Android has been all over the news lately, after having supposedly eclipsed the iPhone and approaching the Blackberry in share of smartphone shipments in the fourth quarter. Although it’s arguable that the recent launch of the CDMA iPhone for Verizon might dent Android’s growth in the US mobile phone market, the Linux-based OS has enjoyed a meteoric-like rise in OEM and consumer adoption since it was first announced in 2007 – as demonstrated by the string of Android-focused announcements at last month’s CES as well as the anticipated product launches at the upcoming MWC.
In the same fashion as much of the other Android-related news in recent months, the alleged memo circulated from Nokia’s CEO Stephen Elop lit up industry news wires yesterday as he declared Nokia behind the times and stuck on “burning” platforms (Symbian and MeeGo). While the underlying message conveyed by Elop may have been surprising to few, his candor certainly was. It was only last year that MeeGo was proclaimed by the company as another viable open source contender to Android for mobile devices. Now it appears as if it will suffer the same fate as LiPS and LiMo before it, unable to muster sustainable market interest and development momentum.
While Android has emerged as the defacto mobile Linux platform choice, it has only begun to make headway within the broader embedded systems market. Yesterday’s announcement of the first open source port of the platform to the PowerPC (PPC) architecture, however, may accelerate its penetration into other embedded device classes.
Android was, of course, initially developed as a consumer-facing, mobile phone platform. As a result, it made perfect sense for Android to be developed for the ARM architecture, which is by far the predominant processor family used in the domain. Although ARM’s penetration into other device classes has continued to accelerate over recent years, the landscape of the broader embedded market has (and will) remained much more heterogeneous due to the diverse nature of the different system requirements across different industries – from consumer electronics to aerospace to telecommunications infrastructure, etc.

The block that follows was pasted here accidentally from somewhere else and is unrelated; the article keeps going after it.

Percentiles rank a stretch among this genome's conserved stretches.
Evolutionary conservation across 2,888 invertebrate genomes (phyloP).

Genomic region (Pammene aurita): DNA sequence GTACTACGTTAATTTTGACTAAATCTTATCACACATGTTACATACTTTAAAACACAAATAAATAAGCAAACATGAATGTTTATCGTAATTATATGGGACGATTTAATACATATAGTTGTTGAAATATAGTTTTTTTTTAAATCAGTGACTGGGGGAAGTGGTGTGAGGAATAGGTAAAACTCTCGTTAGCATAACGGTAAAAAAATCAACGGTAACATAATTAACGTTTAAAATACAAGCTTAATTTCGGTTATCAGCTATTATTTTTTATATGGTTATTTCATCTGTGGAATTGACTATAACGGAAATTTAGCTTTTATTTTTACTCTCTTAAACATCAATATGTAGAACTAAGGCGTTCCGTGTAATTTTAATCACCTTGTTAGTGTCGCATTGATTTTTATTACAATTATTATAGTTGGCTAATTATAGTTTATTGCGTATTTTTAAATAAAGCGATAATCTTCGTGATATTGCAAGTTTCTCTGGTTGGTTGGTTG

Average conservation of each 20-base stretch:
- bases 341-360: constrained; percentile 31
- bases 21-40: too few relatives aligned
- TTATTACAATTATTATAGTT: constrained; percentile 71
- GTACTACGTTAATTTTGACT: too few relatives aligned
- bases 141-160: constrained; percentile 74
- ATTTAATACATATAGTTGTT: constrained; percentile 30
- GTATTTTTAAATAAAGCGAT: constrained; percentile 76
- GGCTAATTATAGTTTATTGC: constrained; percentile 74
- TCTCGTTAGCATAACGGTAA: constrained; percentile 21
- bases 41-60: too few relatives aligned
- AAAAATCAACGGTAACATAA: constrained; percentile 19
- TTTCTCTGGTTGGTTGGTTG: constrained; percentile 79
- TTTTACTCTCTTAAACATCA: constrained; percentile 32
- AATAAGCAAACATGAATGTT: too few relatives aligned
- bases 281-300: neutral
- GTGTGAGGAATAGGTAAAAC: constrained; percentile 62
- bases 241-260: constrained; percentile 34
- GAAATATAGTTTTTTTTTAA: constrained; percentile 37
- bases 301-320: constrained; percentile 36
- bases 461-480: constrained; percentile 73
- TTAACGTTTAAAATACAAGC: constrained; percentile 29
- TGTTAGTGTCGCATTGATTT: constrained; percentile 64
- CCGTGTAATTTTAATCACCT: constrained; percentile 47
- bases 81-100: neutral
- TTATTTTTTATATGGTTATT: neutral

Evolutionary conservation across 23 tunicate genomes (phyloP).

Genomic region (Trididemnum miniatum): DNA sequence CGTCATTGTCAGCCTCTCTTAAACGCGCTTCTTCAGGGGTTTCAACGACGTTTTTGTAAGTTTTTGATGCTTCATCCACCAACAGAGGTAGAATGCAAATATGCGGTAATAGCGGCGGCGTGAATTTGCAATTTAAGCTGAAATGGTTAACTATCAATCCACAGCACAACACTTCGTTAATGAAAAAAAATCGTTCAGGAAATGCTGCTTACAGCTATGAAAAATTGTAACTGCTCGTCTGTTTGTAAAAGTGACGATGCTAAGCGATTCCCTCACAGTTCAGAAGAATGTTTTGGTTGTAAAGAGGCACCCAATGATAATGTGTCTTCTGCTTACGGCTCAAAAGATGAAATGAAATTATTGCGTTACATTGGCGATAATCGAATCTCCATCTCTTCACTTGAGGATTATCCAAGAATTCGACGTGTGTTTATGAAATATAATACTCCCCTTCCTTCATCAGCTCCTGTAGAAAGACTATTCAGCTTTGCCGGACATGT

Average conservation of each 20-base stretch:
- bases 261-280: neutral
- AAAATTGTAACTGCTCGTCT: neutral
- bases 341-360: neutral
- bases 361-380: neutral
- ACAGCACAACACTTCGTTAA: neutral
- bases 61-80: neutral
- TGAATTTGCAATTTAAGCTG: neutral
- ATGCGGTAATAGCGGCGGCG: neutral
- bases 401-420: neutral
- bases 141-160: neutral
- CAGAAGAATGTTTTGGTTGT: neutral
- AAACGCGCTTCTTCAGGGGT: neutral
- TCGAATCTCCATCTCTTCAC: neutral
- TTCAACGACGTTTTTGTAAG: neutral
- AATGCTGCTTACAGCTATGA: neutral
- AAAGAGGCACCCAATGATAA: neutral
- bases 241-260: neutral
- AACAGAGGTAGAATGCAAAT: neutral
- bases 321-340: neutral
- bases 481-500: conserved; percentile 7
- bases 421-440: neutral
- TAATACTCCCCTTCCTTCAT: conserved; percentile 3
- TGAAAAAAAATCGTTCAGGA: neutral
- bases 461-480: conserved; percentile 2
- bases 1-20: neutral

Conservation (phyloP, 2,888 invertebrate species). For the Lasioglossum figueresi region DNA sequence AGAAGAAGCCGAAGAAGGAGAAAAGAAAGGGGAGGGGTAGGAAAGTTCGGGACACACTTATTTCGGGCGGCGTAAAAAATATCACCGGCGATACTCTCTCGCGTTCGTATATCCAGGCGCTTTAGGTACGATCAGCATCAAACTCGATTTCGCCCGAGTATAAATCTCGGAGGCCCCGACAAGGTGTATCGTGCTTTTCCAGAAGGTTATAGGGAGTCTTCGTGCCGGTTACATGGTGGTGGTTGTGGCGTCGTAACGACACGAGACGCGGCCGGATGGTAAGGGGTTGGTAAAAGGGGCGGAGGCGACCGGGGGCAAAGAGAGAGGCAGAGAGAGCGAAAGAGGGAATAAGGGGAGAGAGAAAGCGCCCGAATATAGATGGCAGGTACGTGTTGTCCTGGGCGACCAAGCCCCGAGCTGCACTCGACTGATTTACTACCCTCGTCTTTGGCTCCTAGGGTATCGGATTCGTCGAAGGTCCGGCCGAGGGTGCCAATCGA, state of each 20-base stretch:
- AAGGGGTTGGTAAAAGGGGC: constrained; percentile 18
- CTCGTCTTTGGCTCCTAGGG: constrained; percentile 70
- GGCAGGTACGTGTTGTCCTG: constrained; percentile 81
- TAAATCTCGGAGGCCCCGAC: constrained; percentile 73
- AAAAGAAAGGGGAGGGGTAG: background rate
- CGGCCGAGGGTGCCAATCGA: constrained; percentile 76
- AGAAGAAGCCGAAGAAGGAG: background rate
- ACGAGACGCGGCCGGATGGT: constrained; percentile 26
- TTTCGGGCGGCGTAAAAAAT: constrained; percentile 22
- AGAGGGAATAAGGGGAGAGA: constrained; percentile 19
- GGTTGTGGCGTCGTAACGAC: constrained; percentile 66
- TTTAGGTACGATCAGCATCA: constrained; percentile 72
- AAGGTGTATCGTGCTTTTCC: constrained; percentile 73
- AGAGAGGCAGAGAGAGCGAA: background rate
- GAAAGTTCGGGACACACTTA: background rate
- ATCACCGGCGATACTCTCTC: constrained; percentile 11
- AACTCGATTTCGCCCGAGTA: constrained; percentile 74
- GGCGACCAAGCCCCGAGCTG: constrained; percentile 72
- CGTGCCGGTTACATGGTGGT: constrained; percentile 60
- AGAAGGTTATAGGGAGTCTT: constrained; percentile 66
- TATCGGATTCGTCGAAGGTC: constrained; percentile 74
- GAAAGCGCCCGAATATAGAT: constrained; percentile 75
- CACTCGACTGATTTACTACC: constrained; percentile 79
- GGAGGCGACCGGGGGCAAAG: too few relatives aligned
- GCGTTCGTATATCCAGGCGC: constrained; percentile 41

Our 2010 embedded system engineering results, however, already showed Android’s use in a number of other application classes beyond mobile phones - from RFID readers to residential utility monitoring/control to automotive infotainment, among others. Although real-time constraints will certainly limit the applicability of Android in certain applications (e.g. telecom infrastructure, military/aerospace, etc.), we expect that its porting to another widely used embedded architecture (yes, we know it is already ported for MIPS…) will begin to cannibalize the non-consumer-facing markets already utilizing Linux in greater frequency. The investment, ecosystem and rate of innovation around Android are now far too compelling to OEMs looking to the benefits of a Linux open source solution.
Three years ago, we did expect that the evolution of open source offerings would continue to pressure the traditional ecosystems and business models around Linux in the mobile market. I don’t think any of us expected that it would have occurred this quickly, that it would be completely dominated by Android, or that it would have had as profound an impact in other embedded markets.
The bigger question now is will the non-Android Linux commercial market still be able to sustain itself or will the market revert itself to a new center of gravity around Android and a state similar to the early 2000s that was focused on a much smaller subset of mainline distributions, before the continued evolution of specific vertical market requirements led to the development of a myriad number of distributions targeted at the different industry-specific applications?